The newsletter underlines the need for measures that would tackle rampant tax and security contribution evasion. At the same time, SEV wonders why the International Monetary Fund does not react to the fact that there is no requirement for electronic transactions between businesses (electronic invoicing, credit card transactions etc).
Cash under the table, fake invoicing and the refusal of businesses to issue receipts are the most common ways businesses and freelancers use to avoid paying their dues to the State.
The newsletter says that many professionals and freelancers have closed their tax books altogether and operate only with money under the table. The same applies to many workers or waiters, who are hired under the condition that they will take cash for their services without asking for proof of payment or security contributions.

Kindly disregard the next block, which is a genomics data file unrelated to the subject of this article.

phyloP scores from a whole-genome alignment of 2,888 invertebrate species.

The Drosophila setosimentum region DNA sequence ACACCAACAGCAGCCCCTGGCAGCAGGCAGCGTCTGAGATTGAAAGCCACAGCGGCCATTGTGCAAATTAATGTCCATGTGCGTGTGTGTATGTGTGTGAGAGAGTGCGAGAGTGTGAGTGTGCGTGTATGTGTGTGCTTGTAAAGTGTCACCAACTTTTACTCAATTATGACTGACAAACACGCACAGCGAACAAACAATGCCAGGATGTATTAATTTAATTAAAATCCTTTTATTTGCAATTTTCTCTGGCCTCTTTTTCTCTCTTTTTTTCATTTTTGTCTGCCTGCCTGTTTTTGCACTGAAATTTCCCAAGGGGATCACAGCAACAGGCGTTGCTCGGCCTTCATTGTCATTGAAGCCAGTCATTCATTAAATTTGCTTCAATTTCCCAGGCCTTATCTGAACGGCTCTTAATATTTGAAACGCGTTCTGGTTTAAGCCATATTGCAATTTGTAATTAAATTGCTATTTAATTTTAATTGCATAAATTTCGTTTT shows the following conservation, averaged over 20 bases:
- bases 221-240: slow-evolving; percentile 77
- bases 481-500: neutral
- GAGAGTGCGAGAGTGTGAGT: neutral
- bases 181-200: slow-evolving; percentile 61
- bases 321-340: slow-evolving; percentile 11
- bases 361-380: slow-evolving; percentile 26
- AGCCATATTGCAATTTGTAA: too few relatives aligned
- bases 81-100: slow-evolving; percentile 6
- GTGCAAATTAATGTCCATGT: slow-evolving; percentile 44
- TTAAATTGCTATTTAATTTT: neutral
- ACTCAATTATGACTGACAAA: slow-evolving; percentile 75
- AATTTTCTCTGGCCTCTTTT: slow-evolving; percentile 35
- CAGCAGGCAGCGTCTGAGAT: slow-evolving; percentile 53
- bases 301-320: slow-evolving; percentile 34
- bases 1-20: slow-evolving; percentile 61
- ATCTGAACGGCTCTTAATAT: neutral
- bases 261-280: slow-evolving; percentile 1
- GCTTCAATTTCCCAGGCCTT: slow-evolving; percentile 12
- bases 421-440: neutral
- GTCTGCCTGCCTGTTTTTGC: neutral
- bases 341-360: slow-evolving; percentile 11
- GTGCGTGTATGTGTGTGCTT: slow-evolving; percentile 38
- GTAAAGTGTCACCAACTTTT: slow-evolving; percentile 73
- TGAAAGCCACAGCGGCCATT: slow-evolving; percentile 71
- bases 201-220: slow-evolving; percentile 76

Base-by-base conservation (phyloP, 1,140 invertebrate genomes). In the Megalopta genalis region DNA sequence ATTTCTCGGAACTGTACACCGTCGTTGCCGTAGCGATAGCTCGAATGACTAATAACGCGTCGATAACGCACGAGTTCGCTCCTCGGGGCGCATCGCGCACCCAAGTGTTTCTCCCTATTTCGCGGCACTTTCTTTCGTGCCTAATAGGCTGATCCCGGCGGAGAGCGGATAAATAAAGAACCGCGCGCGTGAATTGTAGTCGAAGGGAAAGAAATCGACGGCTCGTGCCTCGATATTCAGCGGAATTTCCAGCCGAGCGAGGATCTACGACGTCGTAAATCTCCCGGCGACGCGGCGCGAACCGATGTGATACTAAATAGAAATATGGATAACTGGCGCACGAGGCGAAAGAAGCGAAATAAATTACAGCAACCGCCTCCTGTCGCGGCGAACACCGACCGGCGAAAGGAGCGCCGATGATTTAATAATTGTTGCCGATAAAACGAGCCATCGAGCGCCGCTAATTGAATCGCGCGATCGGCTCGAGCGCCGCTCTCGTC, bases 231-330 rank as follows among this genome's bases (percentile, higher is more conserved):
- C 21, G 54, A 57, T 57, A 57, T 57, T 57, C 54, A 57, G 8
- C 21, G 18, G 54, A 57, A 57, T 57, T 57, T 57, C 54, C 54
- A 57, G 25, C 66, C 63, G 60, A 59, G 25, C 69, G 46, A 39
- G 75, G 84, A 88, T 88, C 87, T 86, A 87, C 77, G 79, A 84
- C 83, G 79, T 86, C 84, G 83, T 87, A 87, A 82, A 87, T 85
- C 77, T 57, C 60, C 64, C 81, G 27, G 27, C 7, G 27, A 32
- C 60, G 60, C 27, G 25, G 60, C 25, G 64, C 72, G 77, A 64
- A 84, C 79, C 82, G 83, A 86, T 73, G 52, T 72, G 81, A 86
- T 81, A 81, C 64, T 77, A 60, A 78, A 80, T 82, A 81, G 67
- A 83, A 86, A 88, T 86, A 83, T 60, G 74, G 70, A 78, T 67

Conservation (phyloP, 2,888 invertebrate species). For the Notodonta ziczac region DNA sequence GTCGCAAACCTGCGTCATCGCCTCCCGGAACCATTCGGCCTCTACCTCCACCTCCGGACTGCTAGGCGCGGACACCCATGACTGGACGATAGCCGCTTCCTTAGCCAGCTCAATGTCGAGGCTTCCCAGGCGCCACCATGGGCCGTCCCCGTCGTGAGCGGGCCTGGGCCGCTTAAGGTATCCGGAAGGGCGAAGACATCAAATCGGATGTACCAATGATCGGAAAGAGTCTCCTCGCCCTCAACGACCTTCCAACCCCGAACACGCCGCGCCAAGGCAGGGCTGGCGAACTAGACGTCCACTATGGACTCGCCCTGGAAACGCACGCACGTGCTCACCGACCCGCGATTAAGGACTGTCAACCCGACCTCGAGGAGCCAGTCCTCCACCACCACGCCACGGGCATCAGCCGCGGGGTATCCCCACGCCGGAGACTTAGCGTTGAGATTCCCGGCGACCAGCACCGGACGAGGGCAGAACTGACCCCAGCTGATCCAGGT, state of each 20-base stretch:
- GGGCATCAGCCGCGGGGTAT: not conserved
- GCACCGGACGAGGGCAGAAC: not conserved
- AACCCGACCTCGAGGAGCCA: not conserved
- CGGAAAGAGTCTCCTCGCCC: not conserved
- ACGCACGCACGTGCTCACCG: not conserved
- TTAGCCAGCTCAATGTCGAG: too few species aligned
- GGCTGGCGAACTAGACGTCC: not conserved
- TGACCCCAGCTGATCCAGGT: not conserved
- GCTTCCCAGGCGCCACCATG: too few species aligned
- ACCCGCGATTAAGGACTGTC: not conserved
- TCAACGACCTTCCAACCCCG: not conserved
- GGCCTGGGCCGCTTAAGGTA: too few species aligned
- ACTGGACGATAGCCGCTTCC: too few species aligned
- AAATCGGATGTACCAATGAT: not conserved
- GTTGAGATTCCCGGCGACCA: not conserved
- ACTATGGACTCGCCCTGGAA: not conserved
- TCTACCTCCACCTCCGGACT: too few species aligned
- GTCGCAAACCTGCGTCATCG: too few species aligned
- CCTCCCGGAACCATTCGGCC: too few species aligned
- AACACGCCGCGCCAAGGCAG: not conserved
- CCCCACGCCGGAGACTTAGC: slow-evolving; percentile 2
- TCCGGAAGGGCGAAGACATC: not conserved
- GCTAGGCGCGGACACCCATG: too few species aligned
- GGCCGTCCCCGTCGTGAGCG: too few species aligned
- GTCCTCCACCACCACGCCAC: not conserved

The newsletter presents instances that show to what length some businesses can go to in order to not pay taxes:
A coffee shop in which the customer was told that the POS machine is broken and the customer can pay in cash. When the customer insisted on getting a receipt, they brought him an unrelated receipt from the stationery store next door.
In a case where a customer had a marble floor installed, the company gave him an invoice with a much lower price and “broken pieces” as description of the product sold.
In another instance, someone ordered a pair of shoes from China, he received a right shoe with the word “sample” on the packing slip. Several days later, he received the left shoe with the same description.
SEV also presents the case of a fast food restaurant that offers customers a 10% discount if they pay cash and don’t ask for a receipt.